I’m tempted now to throw down a list of all the brilliant actors in this film, such as Bryan Cranston and Zeljko Ivanek, but I’ll have to resist. Needless to say you’ll be seeing faces you will and won’t recognise. Some with a keener eye for cinema may spot actors from this year’s Killing Them Softly (Scoot McNairy) and 1998’s The Faculty (Clea DuVall), all donning very late 1970’s attire and hair. There are no weak links in this acting chain.

If you don’t know where I’m going with this, then let me explain: the characters and acting are fantastic. Ben Affleck yet again shows us that he’s a truly talented guy, both in front and behind the camera. It seemed for a while that his old buddy Matt Damon may have truly ridden away into the sunset in terms of great roles and great performances, but boy… Affleck is good. Really good. Kudos also has to go to the screenplay writers here too. The movie has tension in spades, but also has some guffaw-inducing humour – normally coming from either John Goodman or Alan Arkin. Both are on top form and their comic “old school Hollywood” personalities really shine through on that script. Also providing a not-safe-for-children’s-eyes catchphrase that you’ll no doubt utter as you leave the screening.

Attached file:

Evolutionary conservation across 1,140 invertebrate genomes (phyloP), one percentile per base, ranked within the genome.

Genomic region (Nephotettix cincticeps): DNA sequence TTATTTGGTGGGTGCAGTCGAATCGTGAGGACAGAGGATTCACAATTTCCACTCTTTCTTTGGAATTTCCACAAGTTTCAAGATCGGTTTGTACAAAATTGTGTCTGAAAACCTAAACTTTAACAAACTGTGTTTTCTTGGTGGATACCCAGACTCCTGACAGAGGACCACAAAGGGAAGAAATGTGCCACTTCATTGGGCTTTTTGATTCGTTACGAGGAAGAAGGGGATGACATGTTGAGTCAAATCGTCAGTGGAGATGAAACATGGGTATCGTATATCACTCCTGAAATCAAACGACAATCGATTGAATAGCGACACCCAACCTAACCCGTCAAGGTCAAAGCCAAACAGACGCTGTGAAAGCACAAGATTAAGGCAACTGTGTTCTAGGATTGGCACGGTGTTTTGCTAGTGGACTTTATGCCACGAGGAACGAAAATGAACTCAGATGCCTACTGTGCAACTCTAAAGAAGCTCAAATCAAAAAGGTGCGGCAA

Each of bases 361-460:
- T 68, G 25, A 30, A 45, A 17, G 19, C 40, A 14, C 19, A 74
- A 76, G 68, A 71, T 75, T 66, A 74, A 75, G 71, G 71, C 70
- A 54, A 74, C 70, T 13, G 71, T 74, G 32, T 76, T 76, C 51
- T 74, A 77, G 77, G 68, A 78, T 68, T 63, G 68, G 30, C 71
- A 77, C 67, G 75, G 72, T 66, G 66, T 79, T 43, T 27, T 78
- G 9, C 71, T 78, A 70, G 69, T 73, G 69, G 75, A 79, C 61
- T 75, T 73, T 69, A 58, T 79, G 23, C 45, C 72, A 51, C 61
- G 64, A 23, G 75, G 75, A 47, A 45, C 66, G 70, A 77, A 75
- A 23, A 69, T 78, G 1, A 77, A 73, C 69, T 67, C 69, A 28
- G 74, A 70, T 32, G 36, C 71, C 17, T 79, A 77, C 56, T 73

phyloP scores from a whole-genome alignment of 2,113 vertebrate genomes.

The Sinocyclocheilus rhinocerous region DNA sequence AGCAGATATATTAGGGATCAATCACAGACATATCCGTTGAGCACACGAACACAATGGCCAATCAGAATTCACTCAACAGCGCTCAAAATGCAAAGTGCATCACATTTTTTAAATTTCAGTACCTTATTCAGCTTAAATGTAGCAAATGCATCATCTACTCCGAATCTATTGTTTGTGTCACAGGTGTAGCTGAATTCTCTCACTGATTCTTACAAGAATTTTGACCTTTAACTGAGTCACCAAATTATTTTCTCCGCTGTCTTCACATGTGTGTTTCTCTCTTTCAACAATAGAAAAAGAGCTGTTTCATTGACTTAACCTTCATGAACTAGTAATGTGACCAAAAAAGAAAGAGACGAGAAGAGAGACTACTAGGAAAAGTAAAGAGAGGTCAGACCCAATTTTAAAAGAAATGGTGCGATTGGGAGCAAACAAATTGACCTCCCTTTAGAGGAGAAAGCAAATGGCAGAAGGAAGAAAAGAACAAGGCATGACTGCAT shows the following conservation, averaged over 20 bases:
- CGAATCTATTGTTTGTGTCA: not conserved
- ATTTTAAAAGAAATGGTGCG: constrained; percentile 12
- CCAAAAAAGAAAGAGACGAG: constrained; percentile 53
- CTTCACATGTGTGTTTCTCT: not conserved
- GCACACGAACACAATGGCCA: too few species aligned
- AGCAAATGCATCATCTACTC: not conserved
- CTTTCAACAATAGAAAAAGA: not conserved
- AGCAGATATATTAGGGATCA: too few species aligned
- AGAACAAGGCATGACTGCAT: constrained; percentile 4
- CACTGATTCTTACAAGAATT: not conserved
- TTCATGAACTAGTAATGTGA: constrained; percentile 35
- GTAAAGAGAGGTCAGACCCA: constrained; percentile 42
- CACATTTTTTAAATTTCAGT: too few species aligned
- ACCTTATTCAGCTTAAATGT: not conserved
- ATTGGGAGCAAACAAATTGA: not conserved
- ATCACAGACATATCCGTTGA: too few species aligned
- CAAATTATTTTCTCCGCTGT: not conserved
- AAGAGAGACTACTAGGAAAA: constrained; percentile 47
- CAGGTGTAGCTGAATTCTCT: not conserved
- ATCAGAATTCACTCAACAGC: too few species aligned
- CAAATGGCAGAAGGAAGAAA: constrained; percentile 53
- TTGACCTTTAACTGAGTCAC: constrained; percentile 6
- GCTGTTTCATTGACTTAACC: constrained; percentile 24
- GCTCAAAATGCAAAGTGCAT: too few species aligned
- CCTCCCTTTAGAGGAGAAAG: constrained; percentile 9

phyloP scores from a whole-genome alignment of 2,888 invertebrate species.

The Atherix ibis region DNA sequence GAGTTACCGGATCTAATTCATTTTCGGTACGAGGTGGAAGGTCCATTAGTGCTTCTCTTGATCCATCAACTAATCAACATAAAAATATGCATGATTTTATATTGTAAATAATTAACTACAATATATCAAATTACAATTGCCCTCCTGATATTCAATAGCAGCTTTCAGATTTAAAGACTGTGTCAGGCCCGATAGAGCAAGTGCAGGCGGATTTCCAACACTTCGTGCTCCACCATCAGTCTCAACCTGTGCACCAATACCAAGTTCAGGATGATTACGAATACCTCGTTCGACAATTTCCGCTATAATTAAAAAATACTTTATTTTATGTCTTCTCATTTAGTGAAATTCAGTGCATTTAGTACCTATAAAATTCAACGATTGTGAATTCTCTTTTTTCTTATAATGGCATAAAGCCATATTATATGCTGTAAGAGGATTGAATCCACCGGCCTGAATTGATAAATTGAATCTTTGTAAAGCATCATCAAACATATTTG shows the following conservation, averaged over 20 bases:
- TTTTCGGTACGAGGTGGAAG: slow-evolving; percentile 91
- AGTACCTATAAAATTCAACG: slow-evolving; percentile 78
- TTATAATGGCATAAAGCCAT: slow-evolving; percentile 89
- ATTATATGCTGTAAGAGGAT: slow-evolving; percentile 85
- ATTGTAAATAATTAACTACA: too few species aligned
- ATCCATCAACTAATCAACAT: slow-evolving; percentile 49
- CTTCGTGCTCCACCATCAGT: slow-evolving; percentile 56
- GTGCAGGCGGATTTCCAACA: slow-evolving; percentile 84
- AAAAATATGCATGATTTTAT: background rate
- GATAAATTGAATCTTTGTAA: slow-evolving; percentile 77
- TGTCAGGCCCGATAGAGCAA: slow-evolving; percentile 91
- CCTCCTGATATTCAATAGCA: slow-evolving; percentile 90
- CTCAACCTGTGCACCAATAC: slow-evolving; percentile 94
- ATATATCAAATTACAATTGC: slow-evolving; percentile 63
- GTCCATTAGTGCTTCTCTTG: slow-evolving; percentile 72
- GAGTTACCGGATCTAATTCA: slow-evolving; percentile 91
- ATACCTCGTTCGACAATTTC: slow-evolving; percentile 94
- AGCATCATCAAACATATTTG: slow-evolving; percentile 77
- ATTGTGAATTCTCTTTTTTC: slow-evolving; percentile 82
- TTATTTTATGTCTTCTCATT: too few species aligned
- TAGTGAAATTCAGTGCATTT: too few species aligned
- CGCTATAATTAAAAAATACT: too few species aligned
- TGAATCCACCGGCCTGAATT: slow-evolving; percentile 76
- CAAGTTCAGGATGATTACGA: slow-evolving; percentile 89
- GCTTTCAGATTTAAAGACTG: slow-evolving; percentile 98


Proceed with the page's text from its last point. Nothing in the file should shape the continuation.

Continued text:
Although I can’t talk much about the plot, as it’d spoil everything, I can say that I found the film riveting. I didn’t ever find myself bored or distracted. I was fully absorbed for the full 120 minute runtime. Also, with the events occurring a few years before me even being born, I can’t quite comment on the accuracy of events. I could go and read all the documents that were declassified by Bill Clinton back in the 1990’s, but I think I’d prefer to have “this” version of events as my canon. I’m sure that the film has been bent and adapted to make it more appealing to cinema-goers, but I’d genuinely believe this is “based on a true story”… and not in the same way that Paranormal Activity is “based on a true story”. That and it’s actually really good.

Skyfall may be what all the press and your friends are talking about right now. They may all be heaping praise on the film too. But Bond’s been beaten hands down by Ben Affleck‘s Argo. There’s no hamfisted plot twists, no weak characterisation and no product placement. What Argo delivers is a captivating true story with some of the best performances we’ve seen in this end of 2012. It also features far funnier lines than anything in Bond’s recent repertoire too.

If this is spy season at the cinema (after the summer’s superhero season, and mid-October’s animated-horror season), then there can only be one film you’ll need to see, and it’s not the one featuring a guy who likes his Martini “shaken, not stirred”. Once again, the truth is way more exciting than fiction.

Phage Factor: